In the field of spatial dimensions, Overgoor focused on a method for brand popularity prediction and use it to analyze social media posts generated by various brands during a period of time [34]. Wang presented a spatio-temporal mapping system for visualizing a summary of geo-tagged social media as tags in a cloud, and it is associated with a web page by detecting spatio-temporal events [35]. Cunha addressed the problem of identifying and displaying tweet profiles by analyzing multiple types of data: spatial, temporal, social and content [36].

Topics and micro-blogs popularity dynamics

With the development of data mining and tracking technology, social media research has sprung up [37,38,39,40]. As on kind of social media, micro-blogs are widely used for sensing the real-world. The popularity of micro-blogs is an important measurement for evaluation of the influential of pieces of information. Here, we restrict attention mostly to related work on popularity characterization and modeling for user-generated micro-blogs (tweets) and topics. Such as, Ma models temporal dynamics of popularity with multiple tipping points [14]. Zhao proposed a self-exciting point process model for predicting tweets popularity [16]. Sanli proposed the adoption of the so-called local variation in order to uncover salient dynamical properties. Sanli found that popular hashtags present regular and so less bursty behavior, suggesting its potential use for predicting online popularity in social media [17]. Bandari construct a multi-dimensional feature space to forecasting the popularity of news in social media [18]. Leskovec developed a framework for tracking short, distinctive phrases that travel relatively intact through on-line text [19].

In last decade, modeling and predicting the popularity dynamics of online topic has become an interesting area. Zhao proposed a short-term prediction model of topic popularity on micro-blogs [41]. Ardon studied more than 5.96 million topics that include both popular and less popular topics and performed a rigorous temporal and spatial analysis, investigating the time-evolving properties of the sub-graphs formed by the users discussing each topic [42]. Yan proposed STH-Bass model, a Spatial and Temporal Heterogeneous Bass model derived from economic field, to predict the popularity of a single tweet [43]. Yamasaki proposed a TF-IDF-like algorithm to analyze which tags are more potentially important to earn more popularity and extended the idea to show how the important tags are geo-spatially varied and how the importance ranking of the tags evolves over time [44].

Research summary and comparison

Here, we systematically compare previous research including our research, from models and algorithms, data sources and type, research methods and tools, and main findings. The results show that the data sources and type are diverse. Data type includes online videos, blogs, micro-blogs, articles, news, hashtags, and more. The models and algorithms used are also very different, such as rank-shift model [1], SEISMIC algorithm [16], K-SC clustering algorithm [30], Popularity growth model [2], and so on. Our research and previous research are compared in Table 1:

Table 1 Comparisons between previous research and our research

Data collection and description

The dataset of this paper was collected from Sina Weibo (https://weibo.com/), hot topic column. On social media sites such as Weibo and Twitter, a word or phrase preceded by a hash or pound sign (#) and used to identify micro-blogs on a specific topic.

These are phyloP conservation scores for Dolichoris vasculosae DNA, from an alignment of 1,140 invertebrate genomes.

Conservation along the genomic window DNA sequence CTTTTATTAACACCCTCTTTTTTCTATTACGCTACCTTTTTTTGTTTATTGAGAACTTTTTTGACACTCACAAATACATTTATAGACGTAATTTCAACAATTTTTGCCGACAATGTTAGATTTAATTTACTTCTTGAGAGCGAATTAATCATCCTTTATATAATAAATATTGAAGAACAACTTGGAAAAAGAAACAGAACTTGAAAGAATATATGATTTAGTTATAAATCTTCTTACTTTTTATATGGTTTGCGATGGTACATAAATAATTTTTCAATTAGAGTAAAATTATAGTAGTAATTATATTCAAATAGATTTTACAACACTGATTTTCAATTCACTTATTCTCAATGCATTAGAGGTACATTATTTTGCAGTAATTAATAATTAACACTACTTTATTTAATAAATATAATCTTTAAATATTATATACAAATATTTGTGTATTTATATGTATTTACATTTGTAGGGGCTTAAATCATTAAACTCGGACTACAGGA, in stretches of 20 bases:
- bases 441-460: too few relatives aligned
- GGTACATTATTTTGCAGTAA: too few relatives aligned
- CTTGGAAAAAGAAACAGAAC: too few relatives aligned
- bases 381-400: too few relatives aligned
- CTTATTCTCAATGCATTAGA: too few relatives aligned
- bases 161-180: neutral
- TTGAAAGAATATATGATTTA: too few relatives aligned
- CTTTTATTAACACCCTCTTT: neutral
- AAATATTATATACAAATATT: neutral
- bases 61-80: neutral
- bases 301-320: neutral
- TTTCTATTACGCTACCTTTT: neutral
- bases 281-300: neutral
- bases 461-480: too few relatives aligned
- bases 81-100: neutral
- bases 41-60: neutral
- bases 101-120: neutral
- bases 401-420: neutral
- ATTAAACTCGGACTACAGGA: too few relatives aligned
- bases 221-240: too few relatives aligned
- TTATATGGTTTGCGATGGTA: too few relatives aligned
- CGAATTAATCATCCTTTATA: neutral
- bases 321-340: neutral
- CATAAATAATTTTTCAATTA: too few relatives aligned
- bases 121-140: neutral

The data includes 1259 hot topics between October 4, 2013 and November 4, 2013, as well as 138,609 micro-blogs related to these topics. Two types of data, topic dimension data and user dimension data are recorded (see Table 2). The topic dimension includes “topic name”, “micro-blog content”, “release time”, “forwarding number”, “like number”, etc., and the user dimension includes “user name”, “user authentication”, “number of fans”, “location”, etc. Among them,the form of the “micro-blog content” maybe text, video or picture. Among the 1259 topic data, some topic data is missing, and some topics include fewer micro-blogs. After data preprocessing, we selected the topics with more than 200 related micro-blogs for research, a total of 1167.

Table 2 Data structure and fields

Methods/experimental

Methods of data selection and processing

Firstly, we construct a discrete time series \( n_{i} (t) = \left( {n_{i} \left( {t_{1} } \right), \ldots ,n_{i} \left( {t_{j} } \right), \ldots ,n_{i} \left( {t_{L} } \right)} \right) \) (\( L \) represents the length of the time series) by counting the number of micro-blogs that contains the topic \( i \) at time interval \( t \), where \( t \) is measure in some time unit, e.g., hours, days. Simply, \( n_{i} \) is defined as the popularity of topic \( i \) and the shape of time series \( n_{i} \left( t \right) \) represents how the popularity of topic \( i \) changed over time.

In principle, the time series of each topic contains \( L = 720 \) elements (i.e., the number of hours in 1 month). However, the volume of topic tends to be concentrated around a peak [30]. In many time intervals, the popularity of topic is zero. This indicates that the time series of topic popularity is sparse. Thus taking such a long time series would increase the difficulty of calculation. Therefore, we truncate the time series to focus on the peak part. We truncate the length of the time series to 72 h, and shift it such that it peaks at the 1/3 of the entire length of the time series (i.e., the 24th index). From our data samples, it is found that the ratio of volume around the peak (72 h) to total volume is more than 80% (see Table 3).

Table 3 Statistics of the clusters from Fig. 3

Figure 1 shows the popularity of three topics over time. Figure 1a is the original popularity time series, which contain more than 700 elements. Figure 1b shows truncated the length of the time series to 72 h, and after aligning them so that they all peak at the same time.